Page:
While some people assume that cosmetic products are a recent invention, discoveries of the use of cosmetics go back thousands of years. Remains of palettes estimated to be around 100.000 years old have been discovered that contain traces of mixed pigments.

These were most likely used for cave art and body decoration, while the Neanderthals even used body adornment to make statements of personality. Much later on, the ancient Egyptians used scented oils and ointments to clean and soften their skin, protect it from the sun and wind, and even to mask body odours.

Heavy make-up around the eyes also became common in ancient Egypt as a beauty statement, as well as to offer protection from evil spirits and improve eye-sight!

Discoveries show that people living in present-day

Turkey used creams made of animal fat to soothe the skin as far back as 3000 BC, and the ancient Greeks applied white toxic lead to their face to obtain the pale look that was all-the-rage. The Greeks also painted their lips with a paste made of iron oxide or ochre mixed with olive oil, and used kohl for eye shadow and to connect the eyebrows (the unibrow was considered a beautiful feature!).

Still back in ancient times

Chinese people stained their fingernails with colours to represent a social class. Soon after, they began using rouge for lips and rice powder to make their faces white. Also the ancient Romans made their skin paler by using chalk powder, white lead and a cream made of animal fat, starch and tin oxide. Moving into the first millennium AD, henna became popular as hair dye and for painting complex designs on hands and feet around 300-400 AD in parts of North Africa, the Arabian Peninsula, and South Asia.

Even the sea-faring Vikings were at it!

Both men and women used make-up, such as kohl for the eyes, while much attention was paid to grooming of hair and beards and weekly bathing, which was unusual at the time. In the Middle Ages, cosmetics usage spread across Europe, to the chagrin of the church. Pale skin was still deemed attractive, so lead, chalk or flour was employed.

Some people would even engage in bloodletting in the hope of lightening their skin. Lipstick and rouge were seen as reserved for women of “bad character” such as prostitutes, and church officials were known to proclaim that cosmetics were only used by heathens and Satan worshippers!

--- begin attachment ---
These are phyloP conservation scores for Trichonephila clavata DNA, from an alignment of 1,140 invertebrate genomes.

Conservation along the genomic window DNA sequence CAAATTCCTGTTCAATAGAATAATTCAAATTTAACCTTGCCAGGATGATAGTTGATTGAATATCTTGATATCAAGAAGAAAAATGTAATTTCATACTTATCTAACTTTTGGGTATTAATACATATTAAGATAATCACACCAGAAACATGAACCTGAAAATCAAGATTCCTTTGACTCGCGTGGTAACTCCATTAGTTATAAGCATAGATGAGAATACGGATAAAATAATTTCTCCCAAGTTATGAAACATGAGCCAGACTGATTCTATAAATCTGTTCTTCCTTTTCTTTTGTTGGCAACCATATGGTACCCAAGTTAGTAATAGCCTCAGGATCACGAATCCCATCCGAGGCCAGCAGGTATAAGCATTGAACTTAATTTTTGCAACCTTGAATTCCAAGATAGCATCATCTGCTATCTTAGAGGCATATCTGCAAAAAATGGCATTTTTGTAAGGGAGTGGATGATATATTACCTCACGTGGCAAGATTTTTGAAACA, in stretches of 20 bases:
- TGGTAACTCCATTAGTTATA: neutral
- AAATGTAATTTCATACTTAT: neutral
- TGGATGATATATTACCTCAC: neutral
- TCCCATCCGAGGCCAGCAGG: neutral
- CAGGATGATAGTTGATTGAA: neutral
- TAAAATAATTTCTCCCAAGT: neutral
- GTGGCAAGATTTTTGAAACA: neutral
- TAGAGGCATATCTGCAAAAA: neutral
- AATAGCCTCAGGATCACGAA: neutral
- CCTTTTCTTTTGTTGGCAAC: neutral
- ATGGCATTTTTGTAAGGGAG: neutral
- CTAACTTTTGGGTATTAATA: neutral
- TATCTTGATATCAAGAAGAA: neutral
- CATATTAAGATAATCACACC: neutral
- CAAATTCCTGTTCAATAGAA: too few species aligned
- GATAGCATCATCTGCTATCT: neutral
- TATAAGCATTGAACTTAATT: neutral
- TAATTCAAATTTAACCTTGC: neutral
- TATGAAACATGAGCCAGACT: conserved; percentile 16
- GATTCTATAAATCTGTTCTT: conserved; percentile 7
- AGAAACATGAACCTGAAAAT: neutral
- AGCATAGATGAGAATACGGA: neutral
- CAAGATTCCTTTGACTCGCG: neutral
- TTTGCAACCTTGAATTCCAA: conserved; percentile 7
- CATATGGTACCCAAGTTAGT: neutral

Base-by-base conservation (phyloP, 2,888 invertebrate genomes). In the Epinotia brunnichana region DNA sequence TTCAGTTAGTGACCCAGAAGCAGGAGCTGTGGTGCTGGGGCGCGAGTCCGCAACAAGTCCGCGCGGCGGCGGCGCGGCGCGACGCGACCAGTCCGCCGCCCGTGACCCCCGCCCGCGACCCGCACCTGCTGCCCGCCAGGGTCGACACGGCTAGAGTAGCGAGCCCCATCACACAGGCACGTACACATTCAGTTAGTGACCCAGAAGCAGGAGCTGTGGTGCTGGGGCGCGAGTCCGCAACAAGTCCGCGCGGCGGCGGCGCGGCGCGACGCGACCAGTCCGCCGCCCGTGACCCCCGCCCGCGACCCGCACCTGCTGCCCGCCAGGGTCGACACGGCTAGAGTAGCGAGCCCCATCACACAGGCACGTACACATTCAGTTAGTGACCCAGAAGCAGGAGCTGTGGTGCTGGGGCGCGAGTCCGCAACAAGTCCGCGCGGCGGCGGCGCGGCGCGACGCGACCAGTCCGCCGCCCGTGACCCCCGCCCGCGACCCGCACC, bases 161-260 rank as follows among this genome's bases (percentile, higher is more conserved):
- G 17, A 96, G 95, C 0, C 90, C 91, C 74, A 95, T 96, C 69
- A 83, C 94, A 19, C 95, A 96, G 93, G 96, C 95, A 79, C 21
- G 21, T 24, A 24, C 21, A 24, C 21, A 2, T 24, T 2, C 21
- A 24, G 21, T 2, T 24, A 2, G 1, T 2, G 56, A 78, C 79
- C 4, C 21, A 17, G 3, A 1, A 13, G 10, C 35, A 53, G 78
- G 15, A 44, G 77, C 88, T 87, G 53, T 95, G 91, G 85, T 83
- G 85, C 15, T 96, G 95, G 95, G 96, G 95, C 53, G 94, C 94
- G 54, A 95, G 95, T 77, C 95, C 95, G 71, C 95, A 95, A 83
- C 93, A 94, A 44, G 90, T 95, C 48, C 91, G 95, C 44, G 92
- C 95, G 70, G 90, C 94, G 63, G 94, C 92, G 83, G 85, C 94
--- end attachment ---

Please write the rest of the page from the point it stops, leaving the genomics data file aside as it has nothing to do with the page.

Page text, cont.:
Elizabeth I of England

Famous for her red hair and pale beauty, which she obtained by using white lead and vinegar. Many women made tremendous efforts to look like her, using hair dye to attain the same hair colour as her. Soon after, the aristocracies of England and France became obsessed by their cosmetic regime. Pale skin, rouge and wigs were a must and the application of beauty spots became widespread, with the exact location of the spot being seen to represent a particular aspect of an individual’s personality!

The rise of an actual cosmetics industry took off at the start of the 20th century.

In the very early 1900s, make-up was not yet in wide use, except for face whitening for which arsenic was often used! Pale skin was namely associated with wealth as rich people did not have to spend time outdoors tending to fields.

The entertainment industry played a major role in making cosmetics fashionable

Around 1910, first through famous ballet and theatre stars, and later Hollywood, where icons of our industry such as Helena Rubinstein and Max Factor began their careers as make-up artists.

Fast forward to the present day

Thankfully, tin oxide, white lead, arsenic and bloodletting for cosmetics purposes remain a thing of the past! Instead, we now have thousands of products, ranging from sun care, oral care, skin care, hair care, body care, and make-up to perfume, each of which is tested extensively for safety before entering the market, based on strict EU laws.

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